The Alberta government is starting to roll out the details of its billion-dollar investment in affordable housing.
Some of the details were part of budget announcements in the spring, so Edmonton already had an idea of some money coming its way. That included funding the planning stage of a number of building projects, a $50M replacement of social housing units in the Londonderry/Kilkenny area of north Edmonton and money to help house more Indigenous people moving to cities and towns.
The money is going to help upgrade and update thousands of the current 70,000 affordable housing units. It’s also going to build another 4,000 by 2021. This is all overdue, since Alberta was one of just two provinces without any kind of strategy and affordable housing was not only falling into disrepair but sorely lacking. This new investment in affordable housing and related social programs is coming at the same time as the federal government has announced its own re-investment in the same kinds of needs.
More interesting than fixing and building homes is that part of the new strategy includes some changes to help people get into housing, stay in their homes and build up ways to transition out of government housing.
These are the kinds of moves that could actually help lift people out of poverty. At last report, Edmonton had more than 100,000 people living with low-income, most of them below the poverty line. The same Profile of Poverty in Edmonton report highlighted government assistance and rebates, like the provincial and federal Child Benefits and Alberta Family Employment Tax Credit enhancements, as helpful to low-income households. Not throwing people in jail for unpaid tickets is another good idea.
The new affordable housing units are good news, but it’s ultimately systemic changes that widen the social safety net that will truly help keep people from living on the edge of homelessness.
Around the city
Planning staff at the City of Edmonton aren’t backing a proposed 30-storey tower in the Oliver neighbourhood. This isn’t just about height though, as the Oliver tower would take up a lot more space than other towers recently built in and around the neighbourhood, so it would crowd in on buildings beside it and the sidewalk. That being said, Oliver could take on something with more density at the location, maybe just something a little smaller or fit to scale. (City Council could still approve the building this week though.)
Another development moving ahead, not without its own controversy, is a potential new community out in Strathcona County, north of Sherwood Park. The Bremner subdivision plan is off to the Capital Region Board for approval, even though many still feel that it was the less desirable place to develop, with the Colchester area southwest of Sherwood Park preferred. At issue is how both areas will now develop, in terms of the loss of agricultural land and wetlands, and potential density and even a future annexation by the City of Edmonton.
Legendary University of Alberta men’s hockey coach Clare Drake is going to the Hockey Hall of Fame.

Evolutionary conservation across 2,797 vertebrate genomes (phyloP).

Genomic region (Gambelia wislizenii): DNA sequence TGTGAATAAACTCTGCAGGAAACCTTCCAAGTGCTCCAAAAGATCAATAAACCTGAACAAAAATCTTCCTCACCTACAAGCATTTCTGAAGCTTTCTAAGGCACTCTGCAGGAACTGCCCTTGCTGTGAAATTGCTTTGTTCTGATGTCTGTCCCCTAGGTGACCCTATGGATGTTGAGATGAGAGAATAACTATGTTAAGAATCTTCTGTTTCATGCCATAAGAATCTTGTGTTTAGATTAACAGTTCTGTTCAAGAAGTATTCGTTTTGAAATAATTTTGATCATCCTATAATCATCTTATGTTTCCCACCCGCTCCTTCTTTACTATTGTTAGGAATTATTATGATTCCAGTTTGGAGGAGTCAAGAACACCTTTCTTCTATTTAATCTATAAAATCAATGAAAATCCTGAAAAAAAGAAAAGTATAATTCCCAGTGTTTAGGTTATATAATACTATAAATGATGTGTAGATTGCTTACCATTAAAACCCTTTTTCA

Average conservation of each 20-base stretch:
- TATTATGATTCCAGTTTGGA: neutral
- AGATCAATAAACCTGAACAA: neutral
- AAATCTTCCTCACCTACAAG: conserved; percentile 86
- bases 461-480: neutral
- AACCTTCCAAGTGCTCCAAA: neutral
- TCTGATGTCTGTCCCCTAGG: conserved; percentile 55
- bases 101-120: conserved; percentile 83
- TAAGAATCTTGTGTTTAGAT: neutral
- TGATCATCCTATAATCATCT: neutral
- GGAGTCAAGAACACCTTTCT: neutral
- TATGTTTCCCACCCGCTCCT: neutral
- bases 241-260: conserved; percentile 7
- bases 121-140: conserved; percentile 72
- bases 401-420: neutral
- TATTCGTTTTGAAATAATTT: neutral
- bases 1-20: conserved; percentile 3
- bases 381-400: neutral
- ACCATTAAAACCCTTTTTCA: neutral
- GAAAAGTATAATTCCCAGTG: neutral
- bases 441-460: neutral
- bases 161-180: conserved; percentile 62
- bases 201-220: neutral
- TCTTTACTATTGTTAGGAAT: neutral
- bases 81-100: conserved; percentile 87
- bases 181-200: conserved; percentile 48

In some Edmonton neighbourhoods you have to watch for poems at your feet.
We hope that Ramadan was joyous and peaceful for anyone celebrating. We know this is a difficult time for a lot of Edmonton’s Muslim neighbours, so it’s important to highlight this annual tradition. There is a community-wide celebration coming up on Saturday too, at Rundle Park.
As bikes begin to become a larger part of people’s regular transportation options, the Alberta government is looking at standard rules for all cities (and all users of our roads).
The “wild west” of money and donations between Alberta’s elections has supporters on the right throwing money into political action committees (or PACs) to fund leadership runs, potential leadership runs, ads and marketing, events, and anything else our election laws don’t outright forbid. This is, of course, a way for members and supporters of the
Progressive Conservatives, Wildrose Party and Jason Kenney-fleeing conservatives to prop up various efforts and skirt election fundraising rules. The NDP government brought in new rules and restrictions for donations after it won the 2015 election.
New Alberta Liberal leader David Khan has been all over the issue. He’s calling for rules similar to those of election and party financing with donation limits, spending limits and public disclosures. I’d go a step further and say they should be banned in Alberta. People can support candidates and parties, so we don’t need a multitude of other ways for people with deeper pockets to subvert the system creating a money-driven mess of polarized anger and special interest politics like the U.S. has with its PACs and super-PACs.
The answer to court backlogs is not just to add more crown prosecutors and judges. As Alberta, and all provinces, deal with new trial timelines set by the Supreme Court of Canada, some charges should be resolved in ways that don’t include trial, including plea deals or alternatives like drug court and mental health court. Some charges may also need to be dropped as the new normal sets in. Another thing to consider is raising the threshold for laying some kinds of criminal charges or pursuing trails, keeping some minor offences from clogging up the system in the first place.
There’s an open house about the Oleskiw River Valley Park Master Plan, 5 – 8 p.m., at the Westridge Wolf Willow Country Club Community League.
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